At the club this evening I casually overheard the remark: 'If the Duma is not suppressed we are lost!' followed by a long rigmarole proving the necessity of an immediate return of tsarism to the pure traditions of Muscovite orthodoxy.

. . . I think it will not be forty years, or even forty months, before the Russian State collapses."
((2), more)

Saturday, May 26, 1917

"The first 243 American soldiers to reach Britain did so on May 18 [1917]. They were the medical staff and orderlies for a base hospital. On May 26 the first American combat troops arrived in France. By the end of that week a total of 1,308 had landed." ((3), more)

Sunday, May 26, 1918

"At daybreak on the 26th [May 1918] two German prisoners were taken by the French. One was a private and the other an officer-aspirant, belonging to different regiments of Jäger. On the way to Divisional Headquarters their captors entered into conversation with them. The private said there was going to be an attack; the officer contradicted him. Arrived at the Army Corp Intelligence centre the prisoners were examined separately. The officer, questioned first, was voluble, and declared that the Germans had no intention of making an offensive on this front. The interrogation of the private followed. He said that the soldiers believed that they would attack that night or the following night. He was not sure of the date. . . . [The officer] gave in the end the most complete details of the attach which impended the next day. It was already three o'clock in the afternoon of the 26th. The alarm was given, and the troops available took up their battle positions." ((4), more)

Quotation contexts and source information

Wednesday, May 26, 1915

(1) By mid-May, 1915, failures of the British war effort were apparent. From the April 25 Allied invasion, the Turkish defenders on the Gallipoli Peninsula had held the Anglo-French invaders to little more turf than their initial beachheads. On May 15, the London Times broke the story of the shell shortage on which British Commander Sir John French blamed the British failure in the May 9, Battle of Festubert, intended as Britain's major spring offensive on the Western Front. British Prime Minister Asquith was forced to form a coalition government, bringing in Conservatives and appointing David Lloyd George as Minister of Munitions. First Lord of the Admiralty Winston Churchill, author of our excerpt above, was forced out of his position.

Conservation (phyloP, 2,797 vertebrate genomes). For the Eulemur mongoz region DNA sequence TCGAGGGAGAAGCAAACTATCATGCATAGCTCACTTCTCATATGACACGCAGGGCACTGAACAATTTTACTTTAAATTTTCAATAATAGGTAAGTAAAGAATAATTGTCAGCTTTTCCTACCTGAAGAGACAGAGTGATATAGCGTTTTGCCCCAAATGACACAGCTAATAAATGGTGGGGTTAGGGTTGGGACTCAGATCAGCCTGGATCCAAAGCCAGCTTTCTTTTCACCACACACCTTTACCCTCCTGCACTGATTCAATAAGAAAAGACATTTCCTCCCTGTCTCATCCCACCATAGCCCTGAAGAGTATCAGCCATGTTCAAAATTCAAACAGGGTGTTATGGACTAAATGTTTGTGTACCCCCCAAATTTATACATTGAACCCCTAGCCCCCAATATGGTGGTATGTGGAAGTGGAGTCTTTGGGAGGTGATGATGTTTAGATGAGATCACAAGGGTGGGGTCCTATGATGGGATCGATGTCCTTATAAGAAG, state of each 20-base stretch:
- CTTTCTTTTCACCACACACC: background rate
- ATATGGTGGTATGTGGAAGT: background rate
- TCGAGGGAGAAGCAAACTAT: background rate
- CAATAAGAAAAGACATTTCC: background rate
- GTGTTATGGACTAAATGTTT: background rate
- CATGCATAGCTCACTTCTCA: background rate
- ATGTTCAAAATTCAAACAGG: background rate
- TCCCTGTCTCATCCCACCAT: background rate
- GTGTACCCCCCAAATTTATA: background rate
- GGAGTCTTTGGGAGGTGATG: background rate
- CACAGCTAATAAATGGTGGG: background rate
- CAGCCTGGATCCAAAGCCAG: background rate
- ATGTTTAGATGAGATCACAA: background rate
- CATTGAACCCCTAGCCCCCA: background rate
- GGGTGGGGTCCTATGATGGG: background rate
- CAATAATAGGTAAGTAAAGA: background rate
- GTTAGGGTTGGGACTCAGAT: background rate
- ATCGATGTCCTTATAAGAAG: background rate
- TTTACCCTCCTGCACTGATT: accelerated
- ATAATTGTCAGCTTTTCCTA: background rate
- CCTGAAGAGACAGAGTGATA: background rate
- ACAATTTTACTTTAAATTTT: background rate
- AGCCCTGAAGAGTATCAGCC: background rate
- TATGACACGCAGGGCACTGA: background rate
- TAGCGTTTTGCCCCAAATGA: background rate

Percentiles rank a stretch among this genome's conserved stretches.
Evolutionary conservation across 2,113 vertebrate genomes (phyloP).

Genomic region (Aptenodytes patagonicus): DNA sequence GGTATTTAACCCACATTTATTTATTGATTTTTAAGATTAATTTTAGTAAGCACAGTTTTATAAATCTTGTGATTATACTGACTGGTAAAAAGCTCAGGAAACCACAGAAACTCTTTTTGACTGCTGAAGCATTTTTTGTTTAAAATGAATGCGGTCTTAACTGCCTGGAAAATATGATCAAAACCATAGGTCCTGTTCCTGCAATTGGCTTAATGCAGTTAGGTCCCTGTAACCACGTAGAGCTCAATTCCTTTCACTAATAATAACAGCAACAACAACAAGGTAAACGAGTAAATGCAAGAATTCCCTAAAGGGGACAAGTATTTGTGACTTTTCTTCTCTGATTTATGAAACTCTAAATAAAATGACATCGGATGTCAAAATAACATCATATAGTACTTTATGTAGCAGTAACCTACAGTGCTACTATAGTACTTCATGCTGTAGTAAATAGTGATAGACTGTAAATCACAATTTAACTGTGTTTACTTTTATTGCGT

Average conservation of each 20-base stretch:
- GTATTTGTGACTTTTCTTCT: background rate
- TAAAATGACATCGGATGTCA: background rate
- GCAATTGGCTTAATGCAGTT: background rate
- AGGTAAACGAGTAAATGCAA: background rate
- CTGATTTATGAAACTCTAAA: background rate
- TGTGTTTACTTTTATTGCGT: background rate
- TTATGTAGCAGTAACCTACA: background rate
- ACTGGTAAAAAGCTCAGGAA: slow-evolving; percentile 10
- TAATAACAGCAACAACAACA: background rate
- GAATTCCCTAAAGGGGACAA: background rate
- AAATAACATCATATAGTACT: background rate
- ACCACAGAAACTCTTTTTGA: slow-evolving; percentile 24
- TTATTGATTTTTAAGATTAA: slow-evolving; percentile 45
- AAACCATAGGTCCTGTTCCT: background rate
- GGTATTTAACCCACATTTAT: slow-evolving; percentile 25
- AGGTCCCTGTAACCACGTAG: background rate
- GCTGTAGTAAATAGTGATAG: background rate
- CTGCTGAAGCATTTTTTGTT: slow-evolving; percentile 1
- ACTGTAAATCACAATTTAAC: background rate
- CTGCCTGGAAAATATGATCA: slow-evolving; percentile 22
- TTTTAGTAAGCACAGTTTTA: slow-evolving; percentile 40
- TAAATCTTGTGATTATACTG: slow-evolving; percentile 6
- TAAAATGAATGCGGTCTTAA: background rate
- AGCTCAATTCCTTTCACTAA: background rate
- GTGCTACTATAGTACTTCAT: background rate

The World Crisis 1911-1918 by Winston Churchill, page 474, copyright © by Charles Scribner's Sons 1931, renewed by Winston S. Churchill 1959, publisher: Penguin Books, publication date: 1931, 2007

Friday, May 26, 1916

(2) Excerpts from the entry for May 26, 1916,from the memoirs of Maurice Paléologue, French Ambassador to Imperial Russia. Tsar Nicholas and the royal family were increasingly isolated from Russia's elites, the Duma, Russia's legislative assembly, large segments of workers and the military. An autocrat, the Tsar accommodated representative government and the Duma only under duress. He remain in power little more than 40 weeks from the date on which Paléologue wrote.

An Ambassador's Memoirs Vol. II by Maurice Paléologue, page 265, publisher: George H. Doran Company

Saturday, May 26, 1917

(3) The first American destroyers had reached Queenstown (now Cobh), Ireland on May 4, 1917. Significant numbers of US troops would be longer in coming, but President Woodrow Wilson had been clear on April 2 of his intention when he asked the United States Congress for a declaration of war against Germany: the 'immediate addition . . . of at least five hundred thousand men' and 'subsequent additional increments of equal force.' In May, 1917, US troops could boost morale and be the vanguard of the strength to come, but they were not yet a fighting force.

The First World War, a Complete History by Martin Gilbert, page 333, copyright © 1994 by Martin Gilbert, publisher: Henry Holt and Company, publication date: 1994

Sunday, May 26, 1918

(4) German forces were preparing what would prove to be a devastating attack on the Allied line, the Aisne (Blücher) Offensive, the third of five drives to victory in 1918. On May 25, three French prisoners of war escaped and reported on German preparations for the assault. French General Denis Auguste Duchêne, who had already failed to follow General Henri Philippe Pétain's order to strengthen and restructure his line, dismissed the report saying, 'In our opinion there are no indications that the enemy has made preparations which would enable him to attack tomorrow'. The German prisoners take the next day were believed, and the defenders scrambled to defend a line that would prove indefensible.

The World Crisis 1911-1918 by Winston Churchill, pp. 793–794, copyright © by Charles Scribner's Sons 1931, renewed by Winston S. Churchill 1959, publisher: Penguin Books, publication date: 1931, 2007